"In the past, I had coworkers who were very unmotivated and didn't want to do some tasks.
I talk with them and let them know what impact it has on business and other employees if they don't want to do the job. After some training with them and show them how to doing, they understand and tried to be more happy and working."
Written by an Anonymous User
Our Professional Interview Coach
Kevin Downey Reviewed the Above Answer
I highlighted your communication and leadership skills in your response. See my edits below.
"I previously worked with peers who were unmotivated (and seemingly) stuck in a career rut. Since I had great relationships with them, I was able to discuss my observations and gave them recommendations to improve their performance. I discussed how their morale and actions were impacting those around them, and the business implications that resulted from their lowered productivity. Based on the way I talked through their issues, my peers were receptive and open to my words and training. In the end, they were more open to their projects and mindful of their morale. That was just the start, though. They went from underperforming to putting in the bare minimum. But I continued to work with them, getting them more involved in the big-picture and finding innovative ways to motivate them. After a while, they started over-performing with their more favored tasks. At that point I let them take ownership of their own development and focussed the energy I put into mentoring them to other priorities."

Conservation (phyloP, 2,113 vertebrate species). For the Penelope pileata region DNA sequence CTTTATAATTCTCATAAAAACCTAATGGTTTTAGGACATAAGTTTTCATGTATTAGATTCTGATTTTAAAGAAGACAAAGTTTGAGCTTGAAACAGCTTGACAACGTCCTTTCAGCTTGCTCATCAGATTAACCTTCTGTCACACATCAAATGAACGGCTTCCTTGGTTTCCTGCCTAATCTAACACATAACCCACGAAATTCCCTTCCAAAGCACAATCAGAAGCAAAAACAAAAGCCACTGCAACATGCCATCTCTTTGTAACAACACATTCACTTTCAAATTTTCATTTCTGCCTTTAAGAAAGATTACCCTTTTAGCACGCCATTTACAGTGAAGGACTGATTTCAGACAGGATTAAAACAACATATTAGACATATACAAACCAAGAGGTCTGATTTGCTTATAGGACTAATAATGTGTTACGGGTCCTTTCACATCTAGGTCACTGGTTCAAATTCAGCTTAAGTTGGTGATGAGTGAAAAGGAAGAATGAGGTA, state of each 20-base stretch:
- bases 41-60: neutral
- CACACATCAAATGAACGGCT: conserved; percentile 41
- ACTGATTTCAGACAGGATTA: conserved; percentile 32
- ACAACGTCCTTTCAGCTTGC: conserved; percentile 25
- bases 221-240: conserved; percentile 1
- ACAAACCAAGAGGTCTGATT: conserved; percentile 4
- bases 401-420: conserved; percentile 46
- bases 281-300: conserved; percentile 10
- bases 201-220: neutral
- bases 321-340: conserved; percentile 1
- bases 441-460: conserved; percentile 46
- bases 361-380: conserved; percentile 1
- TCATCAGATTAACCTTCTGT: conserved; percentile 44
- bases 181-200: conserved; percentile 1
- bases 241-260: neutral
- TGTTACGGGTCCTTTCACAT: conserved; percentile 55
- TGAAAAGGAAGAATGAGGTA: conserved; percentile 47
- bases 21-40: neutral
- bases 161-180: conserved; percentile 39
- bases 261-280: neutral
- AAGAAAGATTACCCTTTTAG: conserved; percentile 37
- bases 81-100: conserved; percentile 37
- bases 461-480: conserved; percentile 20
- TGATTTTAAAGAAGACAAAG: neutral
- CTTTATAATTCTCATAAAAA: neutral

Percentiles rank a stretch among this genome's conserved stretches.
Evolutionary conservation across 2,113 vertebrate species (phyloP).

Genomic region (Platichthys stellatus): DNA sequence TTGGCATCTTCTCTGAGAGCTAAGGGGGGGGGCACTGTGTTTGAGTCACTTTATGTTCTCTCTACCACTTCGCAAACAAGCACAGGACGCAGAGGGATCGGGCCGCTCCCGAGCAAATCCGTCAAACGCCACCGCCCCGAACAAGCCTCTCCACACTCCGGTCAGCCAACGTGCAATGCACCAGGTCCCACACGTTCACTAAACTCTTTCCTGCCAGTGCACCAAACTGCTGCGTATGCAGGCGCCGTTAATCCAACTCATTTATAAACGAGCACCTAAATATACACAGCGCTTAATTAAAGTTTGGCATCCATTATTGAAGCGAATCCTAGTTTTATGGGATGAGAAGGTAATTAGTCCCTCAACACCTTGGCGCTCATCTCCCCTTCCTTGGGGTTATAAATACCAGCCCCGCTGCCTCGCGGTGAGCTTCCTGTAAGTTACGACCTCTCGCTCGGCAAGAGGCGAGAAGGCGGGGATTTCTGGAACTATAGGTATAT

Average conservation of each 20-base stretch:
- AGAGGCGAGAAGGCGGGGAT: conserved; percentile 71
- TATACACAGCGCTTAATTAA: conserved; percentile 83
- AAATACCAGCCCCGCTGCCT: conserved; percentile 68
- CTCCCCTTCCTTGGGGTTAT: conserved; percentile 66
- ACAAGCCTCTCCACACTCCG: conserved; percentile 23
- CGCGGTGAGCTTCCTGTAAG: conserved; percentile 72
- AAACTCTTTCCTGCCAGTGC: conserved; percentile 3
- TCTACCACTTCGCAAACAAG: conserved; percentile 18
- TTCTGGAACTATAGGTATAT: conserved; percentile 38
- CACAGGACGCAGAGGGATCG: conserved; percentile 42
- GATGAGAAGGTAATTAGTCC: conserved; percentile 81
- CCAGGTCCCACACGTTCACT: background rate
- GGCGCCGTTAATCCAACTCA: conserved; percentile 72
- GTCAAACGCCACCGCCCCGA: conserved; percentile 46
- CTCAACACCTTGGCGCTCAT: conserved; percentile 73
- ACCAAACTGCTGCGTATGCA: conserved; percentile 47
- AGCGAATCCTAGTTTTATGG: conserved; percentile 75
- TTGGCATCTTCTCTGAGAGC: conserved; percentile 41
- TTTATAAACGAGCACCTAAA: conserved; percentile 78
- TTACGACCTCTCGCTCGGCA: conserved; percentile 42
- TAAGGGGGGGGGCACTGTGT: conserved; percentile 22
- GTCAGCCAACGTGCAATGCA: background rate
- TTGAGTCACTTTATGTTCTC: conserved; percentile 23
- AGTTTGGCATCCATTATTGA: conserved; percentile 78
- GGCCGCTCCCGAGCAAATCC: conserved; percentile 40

"We were working on a group project during a leadership course. One of the team members did not like the way the PM was directing the group. During a break, I asked if I could speak with the individual privately. I shared with him that I appreciated his passion for the project; however, I wondered if I might suggest that he give the PM more opportunity to explain her plan. We are here to develop other leaders, and I know she will learn from his expertise. He was receptive and agreed. When we returned to the group, he apologized."
Written by an Anonymous User
This was a nice approach and hopefully helped this person to be more aware of his communication in the future.
"Situation: During a recent project, me and another team member were both working on similar tasks and every day going home, I was feeling proud of myself for getting a lot of things done and was moving forward into completing my tasks.
But every other morning this co-worker was telling me his concerns about the project, our testing approach, the amount of work in the backlog, and it was making me doubt myself, my efforts and bringing my mood down.
Task: But still, I was trying to relieve his concerns and make our communication positive.
Action: So I always tried to cheer him up, and when I saw that his concerns and doubts distracted him from being productive, I arranged a meeting with our product owner to discuss these concerns and so the product owner would relieve those concerns and help the team member focus on the current tasks.
Result: After the conversation with the product owner, my coworker remained productive and focused. It helped him to stay positive so that he could focus on the tasks. And, our work dynamic was great."
Written by an Anonymous User
This situation sounds like a very tiring one, but you remained on-task and worked hard to keep a positive mindset. A good example and a wonderful approach to handling a difficult personality!